All things being equal, a LinkedIn profile with Endorsements will outrank a similar profile without them.

Use these six tips to add the right Skills to your profile and obtain Endorsements:

  1. Be judicious with the skills you choose.  Select Skills & Expertise from the drop-down tab under “More” on your navigation bar. Enter a relevant skill in the search box.  Your exact skill may not show up, but you will be given options. Click on the skill closest to the one entered; you’ll be redirected to another page describing it.  My favorite item is the graph indicating the y/y “Relative Growth” of this skill.  If it’s not trending well, you can select from the “Related Skills” offered.  For example, C Level Selling is up 16% y/y, while C Level Management is down 16% y/y–if you do both, use the former.  Select a skill your audience would use to search for someone who does what you do.  Is it Tax preparation or accounting?  Home loan or mortgage?  Think in terms of your client’s language, not yours.  You can add up to 50, and need a minimum of five skills for a complete profile.
  2. Prioritize your skills. Did you know you could rearrange the order of the skills as they appear on your profile?  Select edit profile and go to the Skills & Expertise section to click and drag each skill to arrange in order of importance.  This is significant as people will tend to endorse the first couple of skills they see, just as they read the headline or first sentence of a blog or article.  Once a skill is clicked-on it can’t be moved.  Others will follow suit and click on the ones that have the most endorsements—“groupthink.”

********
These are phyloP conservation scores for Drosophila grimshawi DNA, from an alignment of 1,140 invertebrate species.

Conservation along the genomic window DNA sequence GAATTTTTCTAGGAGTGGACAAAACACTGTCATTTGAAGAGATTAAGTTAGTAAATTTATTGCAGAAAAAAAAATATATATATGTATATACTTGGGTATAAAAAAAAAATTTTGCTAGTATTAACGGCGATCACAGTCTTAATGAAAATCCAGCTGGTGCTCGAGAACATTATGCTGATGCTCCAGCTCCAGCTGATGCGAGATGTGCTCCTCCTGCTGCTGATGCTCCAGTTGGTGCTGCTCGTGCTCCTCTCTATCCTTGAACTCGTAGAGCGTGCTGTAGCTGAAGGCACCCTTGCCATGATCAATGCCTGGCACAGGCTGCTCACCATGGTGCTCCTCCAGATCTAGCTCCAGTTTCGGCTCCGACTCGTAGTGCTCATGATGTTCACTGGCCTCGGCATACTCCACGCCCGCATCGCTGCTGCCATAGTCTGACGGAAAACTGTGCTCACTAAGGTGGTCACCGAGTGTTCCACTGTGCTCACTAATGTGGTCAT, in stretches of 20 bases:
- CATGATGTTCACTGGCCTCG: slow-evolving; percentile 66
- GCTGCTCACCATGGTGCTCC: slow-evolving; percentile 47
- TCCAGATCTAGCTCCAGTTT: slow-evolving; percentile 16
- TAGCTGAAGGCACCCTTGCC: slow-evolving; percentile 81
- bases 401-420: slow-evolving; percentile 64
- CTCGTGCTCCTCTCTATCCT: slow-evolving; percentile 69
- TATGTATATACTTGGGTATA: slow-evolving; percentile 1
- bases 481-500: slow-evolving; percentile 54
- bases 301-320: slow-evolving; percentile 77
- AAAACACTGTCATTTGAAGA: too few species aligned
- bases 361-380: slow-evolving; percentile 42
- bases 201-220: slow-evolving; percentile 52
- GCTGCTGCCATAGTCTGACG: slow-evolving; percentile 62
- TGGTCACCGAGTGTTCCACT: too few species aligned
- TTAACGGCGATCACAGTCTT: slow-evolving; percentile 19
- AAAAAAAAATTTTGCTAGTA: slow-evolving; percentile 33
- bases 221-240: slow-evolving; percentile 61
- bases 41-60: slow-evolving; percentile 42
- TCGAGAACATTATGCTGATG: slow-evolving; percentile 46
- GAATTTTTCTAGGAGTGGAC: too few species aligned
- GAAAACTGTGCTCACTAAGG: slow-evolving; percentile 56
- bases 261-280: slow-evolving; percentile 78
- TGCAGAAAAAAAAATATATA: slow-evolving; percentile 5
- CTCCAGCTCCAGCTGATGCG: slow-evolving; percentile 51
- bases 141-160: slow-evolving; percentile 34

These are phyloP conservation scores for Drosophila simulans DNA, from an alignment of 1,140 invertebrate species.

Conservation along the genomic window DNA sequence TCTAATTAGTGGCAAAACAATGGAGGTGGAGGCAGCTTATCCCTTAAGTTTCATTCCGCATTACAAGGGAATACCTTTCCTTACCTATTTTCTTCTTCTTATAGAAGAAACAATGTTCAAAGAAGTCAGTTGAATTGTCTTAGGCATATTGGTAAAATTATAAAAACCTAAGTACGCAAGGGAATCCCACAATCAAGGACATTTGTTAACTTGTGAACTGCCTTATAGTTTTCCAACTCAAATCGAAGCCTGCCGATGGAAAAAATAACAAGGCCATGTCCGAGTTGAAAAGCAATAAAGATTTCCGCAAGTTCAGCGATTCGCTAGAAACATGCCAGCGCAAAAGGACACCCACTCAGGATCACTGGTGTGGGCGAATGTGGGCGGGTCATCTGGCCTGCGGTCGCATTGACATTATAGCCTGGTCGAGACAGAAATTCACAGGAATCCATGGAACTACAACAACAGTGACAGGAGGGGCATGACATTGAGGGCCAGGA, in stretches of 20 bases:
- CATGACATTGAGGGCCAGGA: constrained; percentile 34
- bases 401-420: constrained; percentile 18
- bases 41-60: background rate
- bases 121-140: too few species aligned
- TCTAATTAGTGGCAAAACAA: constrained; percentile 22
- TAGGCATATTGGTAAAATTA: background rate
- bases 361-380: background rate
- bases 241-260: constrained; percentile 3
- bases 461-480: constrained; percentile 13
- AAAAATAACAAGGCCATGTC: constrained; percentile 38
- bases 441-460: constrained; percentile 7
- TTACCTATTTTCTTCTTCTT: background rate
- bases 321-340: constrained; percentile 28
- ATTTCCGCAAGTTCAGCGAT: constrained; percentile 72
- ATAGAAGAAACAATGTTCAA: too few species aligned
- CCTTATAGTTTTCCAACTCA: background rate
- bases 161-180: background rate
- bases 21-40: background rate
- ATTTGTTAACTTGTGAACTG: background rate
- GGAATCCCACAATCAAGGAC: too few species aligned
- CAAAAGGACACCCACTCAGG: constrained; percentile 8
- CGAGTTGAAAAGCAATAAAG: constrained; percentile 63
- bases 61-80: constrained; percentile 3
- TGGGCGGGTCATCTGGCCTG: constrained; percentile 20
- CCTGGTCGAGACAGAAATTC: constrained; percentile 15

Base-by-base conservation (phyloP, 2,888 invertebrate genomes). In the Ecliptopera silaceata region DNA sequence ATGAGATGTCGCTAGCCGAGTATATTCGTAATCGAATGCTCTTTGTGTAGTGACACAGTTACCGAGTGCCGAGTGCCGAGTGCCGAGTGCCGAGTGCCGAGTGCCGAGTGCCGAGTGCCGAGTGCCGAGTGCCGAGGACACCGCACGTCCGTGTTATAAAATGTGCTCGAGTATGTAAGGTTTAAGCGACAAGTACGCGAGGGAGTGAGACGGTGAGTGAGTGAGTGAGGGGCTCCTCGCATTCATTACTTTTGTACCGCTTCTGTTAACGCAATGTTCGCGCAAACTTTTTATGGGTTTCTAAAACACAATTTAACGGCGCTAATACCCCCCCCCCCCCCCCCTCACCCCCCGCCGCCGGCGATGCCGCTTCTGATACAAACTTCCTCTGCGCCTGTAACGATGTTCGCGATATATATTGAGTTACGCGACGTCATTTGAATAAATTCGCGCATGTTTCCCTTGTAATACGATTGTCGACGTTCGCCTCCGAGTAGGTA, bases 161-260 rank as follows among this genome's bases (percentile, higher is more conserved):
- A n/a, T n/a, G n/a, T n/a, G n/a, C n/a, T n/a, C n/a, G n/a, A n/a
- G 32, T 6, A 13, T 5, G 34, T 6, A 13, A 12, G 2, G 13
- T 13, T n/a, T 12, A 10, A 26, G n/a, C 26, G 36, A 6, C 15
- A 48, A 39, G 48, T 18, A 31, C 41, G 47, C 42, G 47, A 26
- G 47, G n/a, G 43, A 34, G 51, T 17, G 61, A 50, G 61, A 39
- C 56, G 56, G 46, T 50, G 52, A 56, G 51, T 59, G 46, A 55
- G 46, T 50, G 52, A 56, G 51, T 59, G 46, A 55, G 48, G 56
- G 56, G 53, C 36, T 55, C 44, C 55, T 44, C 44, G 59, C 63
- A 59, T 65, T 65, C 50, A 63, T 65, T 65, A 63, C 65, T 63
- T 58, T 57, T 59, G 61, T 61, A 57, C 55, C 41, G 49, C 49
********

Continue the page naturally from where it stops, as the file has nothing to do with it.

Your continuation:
3. Ask to be endorsed.  You have to drive people to your profile to obtain their Endorsement. What I do is share something of value to the person—maybe an update I recently posted, a blog I wrote, or a Group discussion I started which they could join. I’ll send a private message and close with a classic Columbo line, “One more thing…would you please go to my profile and endorse my skill of “LinkedIn.”  And tell them how to do it.  “Just place your cursor over the + to the left of the skill and click on it.”
  4. Tell which skills you want endorsed.  While you have prioritized them you don’t just want everyone endorsing the top three.  So tell your clients, which skill would be most applicable to the work you did with them and then add “or any others that you think appropriate.”  Tell them what you want, while letting them add something further.
  5. Accept new skills that LinkedIn users have recommended for you.  Your network is also able to endorse you for skills that you don’t have listed on your profile.  Based on keywords in your profile, they will receive prompts asking “Does Theresa possess these skills…?”  You will receive notification of these Endorsements and just like with a Recommendation, choose to show it on your profile.  You can always add skills from your profile page.  You need a minimum of five skills to have a complete profile and can add up to 50.
  6. Give Endorsements.  LinkedIn is all about doing what Reid Hoffman, Executive Chairman and co-Founder of LinkedIn, calls “small goods.”  Whether that be “liking,” commenting or sharing a person’s update.  Take time to visit your network’s profiles and endorse them when appropriate.  Don’t endorse someone for a skill you never saw them exhibit and don’t do it just to be reciprocated.

If you do all this, you will have a profile that will clearly speak to your strengths and reflect why someone would choose to do business with you.  Oh, and one more thing…if you found these tips helpful would you please go to my LinkedIn profile and endorse me?

Theresa Merrill | Social Media & LinkedIn Consultant | Twitter:@sellsocialmedia | 201.566.1351 merrill.theresa@gmail.com | Anovick Associates